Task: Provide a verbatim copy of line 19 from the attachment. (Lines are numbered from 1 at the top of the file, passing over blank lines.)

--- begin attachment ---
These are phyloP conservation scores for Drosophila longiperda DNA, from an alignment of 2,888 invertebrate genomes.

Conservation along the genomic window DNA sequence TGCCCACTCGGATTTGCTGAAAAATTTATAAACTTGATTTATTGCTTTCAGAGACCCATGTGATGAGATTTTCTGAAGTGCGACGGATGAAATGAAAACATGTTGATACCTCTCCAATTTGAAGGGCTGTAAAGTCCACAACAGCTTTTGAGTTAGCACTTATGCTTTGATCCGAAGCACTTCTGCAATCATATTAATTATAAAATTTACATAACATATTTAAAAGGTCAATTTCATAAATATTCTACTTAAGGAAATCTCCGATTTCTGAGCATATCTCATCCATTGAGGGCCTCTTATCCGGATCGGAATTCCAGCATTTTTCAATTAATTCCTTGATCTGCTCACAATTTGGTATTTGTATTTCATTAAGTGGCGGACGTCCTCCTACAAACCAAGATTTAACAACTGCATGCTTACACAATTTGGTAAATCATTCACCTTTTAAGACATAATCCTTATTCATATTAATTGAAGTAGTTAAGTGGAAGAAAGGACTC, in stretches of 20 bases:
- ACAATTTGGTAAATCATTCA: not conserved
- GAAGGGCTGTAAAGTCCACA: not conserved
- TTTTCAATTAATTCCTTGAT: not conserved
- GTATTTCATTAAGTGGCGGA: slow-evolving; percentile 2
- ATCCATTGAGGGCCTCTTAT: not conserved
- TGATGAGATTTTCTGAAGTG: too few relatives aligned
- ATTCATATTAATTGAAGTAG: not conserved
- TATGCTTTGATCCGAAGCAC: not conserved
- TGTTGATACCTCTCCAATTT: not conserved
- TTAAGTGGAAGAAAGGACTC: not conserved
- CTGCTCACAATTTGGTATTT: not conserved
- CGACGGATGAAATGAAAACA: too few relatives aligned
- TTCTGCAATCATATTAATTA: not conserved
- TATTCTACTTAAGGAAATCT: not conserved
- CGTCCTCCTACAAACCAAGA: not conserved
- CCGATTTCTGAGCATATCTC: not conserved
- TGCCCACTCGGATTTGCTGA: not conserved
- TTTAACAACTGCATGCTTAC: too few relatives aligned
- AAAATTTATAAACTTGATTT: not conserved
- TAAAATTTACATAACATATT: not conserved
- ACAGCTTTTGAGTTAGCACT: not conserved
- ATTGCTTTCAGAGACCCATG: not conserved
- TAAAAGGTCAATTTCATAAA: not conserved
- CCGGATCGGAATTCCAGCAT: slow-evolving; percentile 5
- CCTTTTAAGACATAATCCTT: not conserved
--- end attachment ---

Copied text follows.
- TGCCCACTCGGATTTGCTGA: not conserved